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Salt ShakerIn some form or fashion we’ve heard the saying:

“You are the salt of the earth. But if the salt loses its salty taste, it cannot be made salty again. It is good for nothing, except to be thrown out and walked on.”

One source said that in Roman times, salt was a highly valued commodity used for trading. To say a soldier was not worth his salt was the same as saying he wasn’t worth his salary; he was absolutely worthless.

As you’re creating, conversing or cherishing, how do you add flavor? How do you uniquely add value to the relationship?

Take Away: Challenge yourself to add salt – flavor, value to conversations today.

10 Management Secrets That Will Guarantee Business Failure (Repost)

1. Make sure you hire from the bottom of the barrel – Bad employees are great! They will all but guarantee you a life full of drama. Why be on easy street when you can have a work force run amuck with whiners, thieves, liars and con-artists? Besides, who wants to spend the time and money necessary to do extensive interviews, skill tests, background checks and character assessments?

2. Over promise and under deliver – Tell people what you think they want to hear. It’s a lot more expedient than radical honesty. The fun thing is there is absolutely no limit on the amount of promises you can make. If somebody complains about the last promise you made then make him or her a new one. The fact is people want to be lied to. This “walk your talk” integrity stuff is strictly for amateurs.

3. Keep your business plans to yourself – All this talk about sharing your vision, mission and goals is pure bologna. People like to be kept in the dark. Besides, if mushrooms can thrive in that environment why can’t your employees?

4. Control as much as you can – Spending your time trying to empower other people is just so exhausting. Better off engaging in control and manipulation so that they don’t dare think for themselves. If they try to revolt, then bring in the heavy artillery.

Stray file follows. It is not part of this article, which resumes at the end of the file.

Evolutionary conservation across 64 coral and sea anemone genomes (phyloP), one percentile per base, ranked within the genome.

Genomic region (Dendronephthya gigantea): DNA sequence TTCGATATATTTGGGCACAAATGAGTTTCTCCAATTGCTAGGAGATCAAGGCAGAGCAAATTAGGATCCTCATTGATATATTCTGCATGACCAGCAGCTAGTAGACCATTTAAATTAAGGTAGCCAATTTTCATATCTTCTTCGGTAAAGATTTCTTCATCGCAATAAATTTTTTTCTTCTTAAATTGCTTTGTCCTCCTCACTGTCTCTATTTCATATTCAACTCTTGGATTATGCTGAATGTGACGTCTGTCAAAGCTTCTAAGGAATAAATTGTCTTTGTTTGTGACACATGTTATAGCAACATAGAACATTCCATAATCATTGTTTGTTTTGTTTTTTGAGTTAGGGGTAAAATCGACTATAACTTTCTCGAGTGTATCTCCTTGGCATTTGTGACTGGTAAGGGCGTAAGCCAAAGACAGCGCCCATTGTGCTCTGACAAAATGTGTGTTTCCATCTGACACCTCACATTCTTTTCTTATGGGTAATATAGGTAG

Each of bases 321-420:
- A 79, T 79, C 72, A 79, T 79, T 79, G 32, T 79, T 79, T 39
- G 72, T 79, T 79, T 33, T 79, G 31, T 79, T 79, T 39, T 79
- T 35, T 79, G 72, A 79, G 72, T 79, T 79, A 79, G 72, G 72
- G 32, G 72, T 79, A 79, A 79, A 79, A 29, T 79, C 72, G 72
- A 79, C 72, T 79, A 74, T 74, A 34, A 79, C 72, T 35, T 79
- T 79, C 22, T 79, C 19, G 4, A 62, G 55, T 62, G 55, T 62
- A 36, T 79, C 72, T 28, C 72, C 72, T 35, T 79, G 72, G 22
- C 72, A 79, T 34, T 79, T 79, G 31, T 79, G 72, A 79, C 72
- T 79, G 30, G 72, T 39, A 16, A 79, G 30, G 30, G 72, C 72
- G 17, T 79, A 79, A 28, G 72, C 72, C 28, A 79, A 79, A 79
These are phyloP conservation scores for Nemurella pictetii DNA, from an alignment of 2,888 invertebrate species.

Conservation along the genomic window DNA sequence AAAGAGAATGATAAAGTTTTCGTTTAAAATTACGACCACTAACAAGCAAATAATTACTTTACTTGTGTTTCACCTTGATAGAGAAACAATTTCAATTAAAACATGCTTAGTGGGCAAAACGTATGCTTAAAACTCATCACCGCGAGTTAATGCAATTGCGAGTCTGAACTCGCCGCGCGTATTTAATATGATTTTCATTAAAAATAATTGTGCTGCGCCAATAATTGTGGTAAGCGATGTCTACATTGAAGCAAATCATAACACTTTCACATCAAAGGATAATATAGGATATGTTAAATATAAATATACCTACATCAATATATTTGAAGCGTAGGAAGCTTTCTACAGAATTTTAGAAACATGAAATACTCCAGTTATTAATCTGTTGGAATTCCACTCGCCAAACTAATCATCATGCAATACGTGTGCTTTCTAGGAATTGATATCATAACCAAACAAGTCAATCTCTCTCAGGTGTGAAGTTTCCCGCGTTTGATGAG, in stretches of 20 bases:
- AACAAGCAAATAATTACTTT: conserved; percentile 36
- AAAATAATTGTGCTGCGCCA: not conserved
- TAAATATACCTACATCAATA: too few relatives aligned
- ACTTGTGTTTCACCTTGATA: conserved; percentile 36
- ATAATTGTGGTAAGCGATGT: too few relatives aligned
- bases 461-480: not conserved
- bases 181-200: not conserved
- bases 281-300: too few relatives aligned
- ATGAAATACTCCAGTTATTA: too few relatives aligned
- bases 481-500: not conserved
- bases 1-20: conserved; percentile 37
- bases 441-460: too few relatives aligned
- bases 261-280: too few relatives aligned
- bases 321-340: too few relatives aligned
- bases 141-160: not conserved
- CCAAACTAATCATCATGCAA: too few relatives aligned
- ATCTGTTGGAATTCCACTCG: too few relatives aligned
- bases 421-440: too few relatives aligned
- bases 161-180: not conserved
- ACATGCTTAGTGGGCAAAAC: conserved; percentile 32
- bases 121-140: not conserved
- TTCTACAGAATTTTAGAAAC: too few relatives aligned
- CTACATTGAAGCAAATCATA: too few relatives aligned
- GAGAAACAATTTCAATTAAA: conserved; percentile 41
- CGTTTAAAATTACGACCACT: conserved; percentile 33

5. Give them all 2s – Everybody knows that the way to motivate people is to scare the “you know what” out of them. One of the best ways of doing that is to give them poor performance evaluations. They will be fearful for their jobs and be motivated to work like crazy just to survive. In fact, it’s probably a good idea to give them disciplinary notices on a regular basis whether they deserve them or not.

6. Create internal competition – Ever see rats climb all over each other in order to get at a piece of cheese? Don’t think this doesn’t work with your employees too. Make it very clear there can only be one good employee every month. This is a particularly appropriate strategy in the sales area. Make sure only one person in your sales organization gets that trip to Hawaii every year. The less in the way of best practices they share with each other, the better your odds of motivating them out of a scarcity mentality.

7. Bag the meetings – This business about holding team meetings is highly overrated. Besides, it just takes people away from doing their jobs. The last thing you want to do is give people another excuse not to do their work.

8. Work ‘em ‘til they drop – Squeeze every ounce out of your employees every chance you get. Never mind that you have to pay them overtime or that they may burn out and make tons of mistakes. There’s plenty more bodies where they came from.

9. Ignore today’s compliance obligations – There are so many personnel law obligations that trying to reach the “Golden Shores of Compliance” is a futile effort at best. Better off letting your exposures run rampant and deal with them in the courtroom. Besides, we just love our lawyers.